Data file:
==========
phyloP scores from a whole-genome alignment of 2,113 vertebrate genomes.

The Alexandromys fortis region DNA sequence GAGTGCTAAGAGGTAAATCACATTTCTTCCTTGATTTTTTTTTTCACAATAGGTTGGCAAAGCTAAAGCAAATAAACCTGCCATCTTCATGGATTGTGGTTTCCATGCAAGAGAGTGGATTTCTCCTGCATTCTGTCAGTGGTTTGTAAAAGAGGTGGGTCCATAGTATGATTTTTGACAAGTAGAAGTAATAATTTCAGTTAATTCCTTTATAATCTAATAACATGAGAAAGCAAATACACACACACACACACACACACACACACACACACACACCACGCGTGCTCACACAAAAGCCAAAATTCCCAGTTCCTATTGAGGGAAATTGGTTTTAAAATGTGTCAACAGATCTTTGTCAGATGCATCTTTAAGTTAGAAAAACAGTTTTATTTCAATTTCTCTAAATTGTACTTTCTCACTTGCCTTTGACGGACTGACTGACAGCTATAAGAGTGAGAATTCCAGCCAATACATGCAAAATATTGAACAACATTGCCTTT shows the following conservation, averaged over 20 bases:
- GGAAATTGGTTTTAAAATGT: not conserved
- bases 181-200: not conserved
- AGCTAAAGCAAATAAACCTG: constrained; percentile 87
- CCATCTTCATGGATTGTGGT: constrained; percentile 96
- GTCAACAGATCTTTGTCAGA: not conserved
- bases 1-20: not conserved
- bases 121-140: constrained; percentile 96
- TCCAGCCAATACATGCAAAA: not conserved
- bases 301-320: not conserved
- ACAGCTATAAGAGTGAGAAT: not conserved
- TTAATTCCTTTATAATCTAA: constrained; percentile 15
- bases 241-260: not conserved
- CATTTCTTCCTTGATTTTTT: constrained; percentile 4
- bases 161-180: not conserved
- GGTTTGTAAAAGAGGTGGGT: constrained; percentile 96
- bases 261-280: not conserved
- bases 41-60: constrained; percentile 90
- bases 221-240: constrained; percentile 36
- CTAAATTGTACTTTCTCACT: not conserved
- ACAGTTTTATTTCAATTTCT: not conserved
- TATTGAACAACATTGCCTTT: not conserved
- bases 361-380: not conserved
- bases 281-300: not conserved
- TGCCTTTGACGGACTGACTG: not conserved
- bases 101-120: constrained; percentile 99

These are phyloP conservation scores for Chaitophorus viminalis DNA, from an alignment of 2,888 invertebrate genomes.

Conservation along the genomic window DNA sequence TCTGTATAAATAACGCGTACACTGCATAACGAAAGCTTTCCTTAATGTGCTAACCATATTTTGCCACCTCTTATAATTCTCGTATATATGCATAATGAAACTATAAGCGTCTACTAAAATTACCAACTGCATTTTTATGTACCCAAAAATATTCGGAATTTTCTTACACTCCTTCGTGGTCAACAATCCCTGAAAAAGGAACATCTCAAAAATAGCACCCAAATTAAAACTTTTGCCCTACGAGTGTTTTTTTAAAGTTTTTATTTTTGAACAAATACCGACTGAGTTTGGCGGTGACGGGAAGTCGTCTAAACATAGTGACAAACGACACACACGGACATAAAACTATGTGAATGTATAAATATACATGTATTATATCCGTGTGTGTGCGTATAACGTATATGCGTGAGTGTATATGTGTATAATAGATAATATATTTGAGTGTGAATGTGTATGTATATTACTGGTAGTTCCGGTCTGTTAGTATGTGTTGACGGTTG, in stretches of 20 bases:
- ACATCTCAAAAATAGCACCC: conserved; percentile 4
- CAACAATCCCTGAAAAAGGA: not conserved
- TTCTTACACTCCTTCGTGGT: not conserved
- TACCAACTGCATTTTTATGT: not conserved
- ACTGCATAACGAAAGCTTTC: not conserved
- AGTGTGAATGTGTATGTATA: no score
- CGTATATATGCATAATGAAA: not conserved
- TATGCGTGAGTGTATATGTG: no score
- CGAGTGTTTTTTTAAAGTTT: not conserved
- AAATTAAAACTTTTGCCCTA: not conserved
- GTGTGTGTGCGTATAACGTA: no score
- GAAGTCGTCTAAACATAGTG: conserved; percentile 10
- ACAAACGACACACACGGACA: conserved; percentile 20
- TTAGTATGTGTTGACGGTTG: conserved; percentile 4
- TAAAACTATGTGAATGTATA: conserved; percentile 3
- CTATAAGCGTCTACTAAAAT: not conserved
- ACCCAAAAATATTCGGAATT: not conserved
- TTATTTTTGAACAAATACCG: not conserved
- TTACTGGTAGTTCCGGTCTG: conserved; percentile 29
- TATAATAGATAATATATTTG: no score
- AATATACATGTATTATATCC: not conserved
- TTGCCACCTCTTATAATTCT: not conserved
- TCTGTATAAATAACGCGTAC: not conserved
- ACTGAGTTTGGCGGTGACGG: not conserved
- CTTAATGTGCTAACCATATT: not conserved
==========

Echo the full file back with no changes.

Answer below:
phyloP scores from a whole-genome alignment of 2,113 vertebrate genomes.

The Alexandromys fortis region DNA sequence GAGTGCTAAGAGGTAAATCACATTTCTTCCTTGATTTTTTTTTTCACAATAGGTTGGCAAAGCTAAAGCAAATAAACCTGCCATCTTCATGGATTGTGGTTTCCATGCAAGAGAGTGGATTTCTCCTGCATTCTGTCAGTGGTTTGTAAAAGAGGTGGGTCCATAGTATGATTTTTGACAAGTAGAAGTAATAATTTCAGTTAATTCCTTTATAATCTAATAACATGAGAAAGCAAATACACACACACACACACACACACACACACACACACACACCACGCGTGCTCACACAAAAGCCAAAATTCCCAGTTCCTATTGAGGGAAATTGGTTTTAAAATGTGTCAACAGATCTTTGTCAGATGCATCTTTAAGTTAGAAAAACAGTTTTATTTCAATTTCTCTAAATTGTACTTTCTCACTTGCCTTTGACGGACTGACTGACAGCTATAAGAGTGAGAATTCCAGCCAATACATGCAAAATATTGAACAACATTGCCTTT shows the following conservation, averaged over 20 bases:
- GGAAATTGGTTTTAAAATGT: not conserved
- bases 181-200: not conserved
- AGCTAAAGCAAATAAACCTG: constrained; percentile 87
- CCATCTTCATGGATTGTGGT: constrained; percentile 96
- GTCAACAGATCTTTGTCAGA: not conserved
- bases 1-20: not conserved
- bases 121-140: constrained; percentile 96
- TCCAGCCAATACATGCAAAA: not conserved
- bases 301-320: not conserved
- ACAGCTATAAGAGTGAGAAT: not conserved
- TTAATTCCTTTATAATCTAA: constrained; percentile 15
- bases 241-260: not conserved
- CATTTCTTCCTTGATTTTTT: constrained; percentile 4
- bases 161-180: not conserved
- GGTTTGTAAAAGAGGTGGGT: constrained; percentile 96
- bases 261-280: not conserved
- bases 41-60: constrained; percentile 90
- bases 221-240: constrained; percentile 36
- CTAAATTGTACTTTCTCACT: not conserved
- ACAGTTTTATTTCAATTTCT: not conserved
- TATTGAACAACATTGCCTTT: not conserved
- bases 361-380: not conserved
- bases 281-300: not conserved
- TGCCTTTGACGGACTGACTG: not conserved
- bases 101-120: constrained; percentile 99

These are phyloP conservation scores for Chaitophorus viminalis DNA, from an alignment of 2,888 invertebrate genomes.

Conservation along the genomic window DNA sequence TCTGTATAAATAACGCGTACACTGCATAACGAAAGCTTTCCTTAATGTGCTAACCATATTTTGCCACCTCTTATAATTCTCGTATATATGCATAATGAAACTATAAGCGTCTACTAAAATTACCAACTGCATTTTTATGTACCCAAAAATATTCGGAATTTTCTTACACTCCTTCGTGGTCAACAATCCCTGAAAAAGGAACATCTCAAAAATAGCACCCAAATTAAAACTTTTGCCCTACGAGTGTTTTTTTAAAGTTTTTATTTTTGAACAAATACCGACTGAGTTTGGCGGTGACGGGAAGTCGTCTAAACATAGTGACAAACGACACACACGGACATAAAACTATGTGAATGTATAAATATACATGTATTATATCCGTGTGTGTGCGTATAACGTATATGCGTGAGTGTATATGTGTATAATAGATAATATATTTGAGTGTGAATGTGTATGTATATTACTGGTAGTTCCGGTCTGTTAGTATGTGTTGACGGTTG, in stretches of 20 bases:
- ACATCTCAAAAATAGCACCC: conserved; percentile 4
- CAACAATCCCTGAAAAAGGA: not conserved
- TTCTTACACTCCTTCGTGGT: not conserved
- TACCAACTGCATTTTTATGT: not conserved
- ACTGCATAACGAAAGCTTTC: not conserved
- AGTGTGAATGTGTATGTATA: no score
- CGTATATATGCATAATGAAA: not conserved
- TATGCGTGAGTGTATATGTG: no score
- CGAGTGTTTTTTTAAAGTTT: not conserved
- AAATTAAAACTTTTGCCCTA: not conserved
- GTGTGTGTGCGTATAACGTA: no score
- GAAGTCGTCTAAACATAGTG: conserved; percentile 10
- ACAAACGACACACACGGACA: conserved; percentile 20
- TTAGTATGTGTTGACGGTTG: conserved; percentile 4
- TAAAACTATGTGAATGTATA: conserved; percentile 3
- CTATAAGCGTCTACTAAAAT: not conserved
- ACCCAAAAATATTCGGAATT: not conserved
- TTATTTTTGAACAAATACCG: not conserved
- TTACTGGTAGTTCCGGTCTG: conserved; percentile 29
- TATAATAGATAATATATTTG: no score
- AATATACATGTATTATATCC: not conserved
- TTGCCACCTCTTATAATTCT: not conserved
- TCTGTATAAATAACGCGTAC: not conserved
- ACTGAGTTTGGCGGTGACGG: not conserved
- CTTAATGTGCTAACCATATT: not conserved